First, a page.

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City of Columbus v. Cicero

Court of Appeals of Ohio, Tenth District

July 11, 2013

City of Columbus, Plaintiff-Appellee,
v.
Christopher T. Cicero, Defendant-Appellant.

APPEAL from the Franklin County Municipal Court, M.C. No. 2012 TRD 126156

Columbus City Attorney, and Mary Lynn Caswell, Special Prosecutor, for appellee.

The Behal Law Group LLC, John M. Gonzales, Robert J. Behal, and Jeffrey A. Eyerman, for appellant.

DECISION

CONNOR, J.

{¶ 1} Defendant-appellant, Christopher T. Cicero ("appellant"), appeals from a judgment of the Franklin County Municipal Court finding him in contempt of court.

I. FACTS AND PROCEDURAL HISTORY

{¶ 2} On March 21, 2012, appellant was cited for speeding by the Ohio State Highway Patrol. He appeared before Judge Scott VanDerKarr for arraignment on March 22, 2012. Based upon representations appellant made to Judge VanDerKarr regarding a plea agreement, appellant was permitted to plead guilty to an equipment violation. Judge VanDerKarr asked appellant to prepare and submit a proposed judgment entry for his signature. Judge VanDerKarr subsequently signed the proposed judgment entry submitted by appellant and the entry was forwarded to the clerk of court's office for journalization.

{¶ 3} However, on April 4, 2012, the clerk's office contacted Judge VanDerKarr to inquire about two omissions in the journal entry. First, the journal entry did not contain a disposition of the original charge. Second, the name of the prosecutor who offered the plea was not indicated. When Judge VanDerKarr's bailiff contacted appellant by telephone, appellant refused to provide him with the name of the prosecutor who had allegedly offered the plea deal. Judge VanDerKarr contacted appellant by telephone and he again refused to provide the name of the prosecutor. Judge VanDerKarr's recollection of the exchange between he and appellant was as follows:

THE COURT: From 6:00 to 6:30, I basically screamed and yelled at Mr. Cicero for a half hour saying I wanted to know what name he gave me at the bench. He refused. I told him I was going to put a warrant for contempt out for his arrest because he either lied to me in 4C, or he wasn't coming clean with me who the assistant prosecutor was. Called him back about nine o'clock, and I said, Look, I'll take the warrant off if you give me the name; I'll give you a chance to talk to the assistant prosecutor in the morning before they are required to talk to their supervisor. We were disconnected. I could not get him back on the phone. I could not get him to return the phone call, tried over the next hour, left the warrant out all night.

(Apr. 5, 2012 Tr. 3.)

{¶ 4} Appellant turned himself in the next morning and he was brought before Judge VanDerKarr for a hearing. Present at the hearing were City Prosecutors Lara Baker and Bill Hedrick. Both prosecutors represented to Judge VanDerKarr that they had neither prior knowledge of the ticket nor of the alleged plea agreement. They also informed the judge that their office policy did not permit prosecutors to offer a plea to an equipment violation. When asked by Judge VanDerKarr to reveal the name of the prosecutor who offered him the plea, appellant again refused. Thereupon the judge issued the following order:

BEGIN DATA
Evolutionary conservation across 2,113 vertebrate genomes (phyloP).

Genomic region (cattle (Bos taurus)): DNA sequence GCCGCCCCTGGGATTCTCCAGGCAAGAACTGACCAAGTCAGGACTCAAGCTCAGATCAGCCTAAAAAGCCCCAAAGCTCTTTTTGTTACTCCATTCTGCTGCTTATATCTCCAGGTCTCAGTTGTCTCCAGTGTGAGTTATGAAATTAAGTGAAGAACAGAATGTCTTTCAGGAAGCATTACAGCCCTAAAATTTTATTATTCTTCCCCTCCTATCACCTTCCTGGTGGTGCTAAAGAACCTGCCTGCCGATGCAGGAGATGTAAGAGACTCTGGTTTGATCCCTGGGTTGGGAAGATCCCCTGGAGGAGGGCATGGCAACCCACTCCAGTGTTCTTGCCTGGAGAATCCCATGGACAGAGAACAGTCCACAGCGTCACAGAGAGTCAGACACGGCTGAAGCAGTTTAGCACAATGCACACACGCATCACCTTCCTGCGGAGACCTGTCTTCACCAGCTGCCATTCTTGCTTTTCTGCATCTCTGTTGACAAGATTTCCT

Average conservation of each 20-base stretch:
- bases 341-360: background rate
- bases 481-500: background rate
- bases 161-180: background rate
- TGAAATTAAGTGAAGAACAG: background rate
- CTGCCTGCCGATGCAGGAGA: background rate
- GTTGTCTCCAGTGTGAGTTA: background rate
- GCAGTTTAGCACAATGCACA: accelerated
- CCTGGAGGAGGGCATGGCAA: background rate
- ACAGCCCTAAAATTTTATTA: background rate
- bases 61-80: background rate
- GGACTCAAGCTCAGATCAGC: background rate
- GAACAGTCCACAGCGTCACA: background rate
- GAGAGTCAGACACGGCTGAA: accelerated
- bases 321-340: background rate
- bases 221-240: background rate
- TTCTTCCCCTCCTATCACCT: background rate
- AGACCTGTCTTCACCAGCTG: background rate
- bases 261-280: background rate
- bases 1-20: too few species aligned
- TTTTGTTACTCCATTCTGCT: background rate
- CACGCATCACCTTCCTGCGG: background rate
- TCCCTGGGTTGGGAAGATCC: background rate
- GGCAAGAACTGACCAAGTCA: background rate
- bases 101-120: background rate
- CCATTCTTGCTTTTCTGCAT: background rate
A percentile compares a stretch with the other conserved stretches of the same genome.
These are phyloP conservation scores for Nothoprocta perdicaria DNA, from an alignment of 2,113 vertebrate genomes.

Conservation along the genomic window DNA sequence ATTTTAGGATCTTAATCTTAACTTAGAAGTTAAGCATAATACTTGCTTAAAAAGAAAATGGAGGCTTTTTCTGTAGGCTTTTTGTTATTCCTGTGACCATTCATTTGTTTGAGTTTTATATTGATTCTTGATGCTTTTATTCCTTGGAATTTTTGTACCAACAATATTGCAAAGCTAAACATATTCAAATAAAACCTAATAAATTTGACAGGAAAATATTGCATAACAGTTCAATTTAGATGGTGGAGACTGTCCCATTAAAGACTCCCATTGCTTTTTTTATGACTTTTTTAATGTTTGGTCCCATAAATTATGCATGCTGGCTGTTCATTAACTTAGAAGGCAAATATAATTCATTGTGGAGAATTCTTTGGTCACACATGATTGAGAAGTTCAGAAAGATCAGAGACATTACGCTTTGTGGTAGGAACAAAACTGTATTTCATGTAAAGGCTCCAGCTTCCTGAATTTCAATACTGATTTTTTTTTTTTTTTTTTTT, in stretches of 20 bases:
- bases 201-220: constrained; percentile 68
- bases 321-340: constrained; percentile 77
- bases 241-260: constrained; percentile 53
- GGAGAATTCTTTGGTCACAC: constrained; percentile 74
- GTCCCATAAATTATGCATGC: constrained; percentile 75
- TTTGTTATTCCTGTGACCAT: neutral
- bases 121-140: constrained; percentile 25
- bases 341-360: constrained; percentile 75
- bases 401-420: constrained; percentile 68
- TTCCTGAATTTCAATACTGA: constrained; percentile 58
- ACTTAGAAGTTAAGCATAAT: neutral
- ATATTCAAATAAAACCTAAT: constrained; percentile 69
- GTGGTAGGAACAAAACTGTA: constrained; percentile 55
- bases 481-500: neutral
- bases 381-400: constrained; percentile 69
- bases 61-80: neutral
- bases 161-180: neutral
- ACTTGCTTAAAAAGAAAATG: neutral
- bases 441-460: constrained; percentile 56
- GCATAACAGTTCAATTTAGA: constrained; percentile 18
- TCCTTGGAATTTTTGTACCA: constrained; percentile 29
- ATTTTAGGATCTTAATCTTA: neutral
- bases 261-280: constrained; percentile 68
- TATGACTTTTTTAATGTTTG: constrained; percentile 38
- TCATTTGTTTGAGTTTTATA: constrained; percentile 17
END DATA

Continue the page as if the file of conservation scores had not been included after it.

THE COURT: Mr. Cicero, here's what I'm going to do. I'm going to allow you to post a $1, 000 cash bond with the clerk, give you 24 hours. Tomorrow, if you don't give me a name, cash bond will be forfeited and you'll go to jail. And I will just keep bringing your back daily until I have a name.
THE DEFENDANT: All right.
THE COURT: Mike can take him down, let him post the bond with the clerk. Nine o'clock tomorrow morning back here.

(Apr. 5, 2012 Tr. 17.)

{¶ 5} At the proceedings held on April 6, 2013, appellant told Judge VanDerKarr that Brandon Shroy had offered him the plea deal on March 22, 2012. Prosecutor Baker was present at the hearing and informed Judge VanDerKarr that Shroy was no longer employed by the city prosecutor, but that he was employed on the week of March 22, 2012. She further related that she had contacted Shroy by telephone and that Shroy denied making any such offer to appellant. Prosecutor Baker then moved the court to vacate the judgment on the grounds of fraud.

{¶ 6} When Judge VanDerKarr asked appellant about the circumstances surrounding the alleged plea offer from Shroy, appellant refused to provide any further information. The transcript reveals the following exchange:

THE DEFENDANT: Your Honor, at this point in time, this is where I am, you know. If I'm going to have to proceed any further based on what I've just said, then I would like to talk to somebody. But . . .
THE COURT: The Court's going to continue this to Tuesday. Court's going to revoke the bond. Defendant's going to be taken into custody. That will be it. It will be 9 o'clock Tuesday.
THE DEFENDANT: Okay.

(Apr. 6, 2012 Tr. ...


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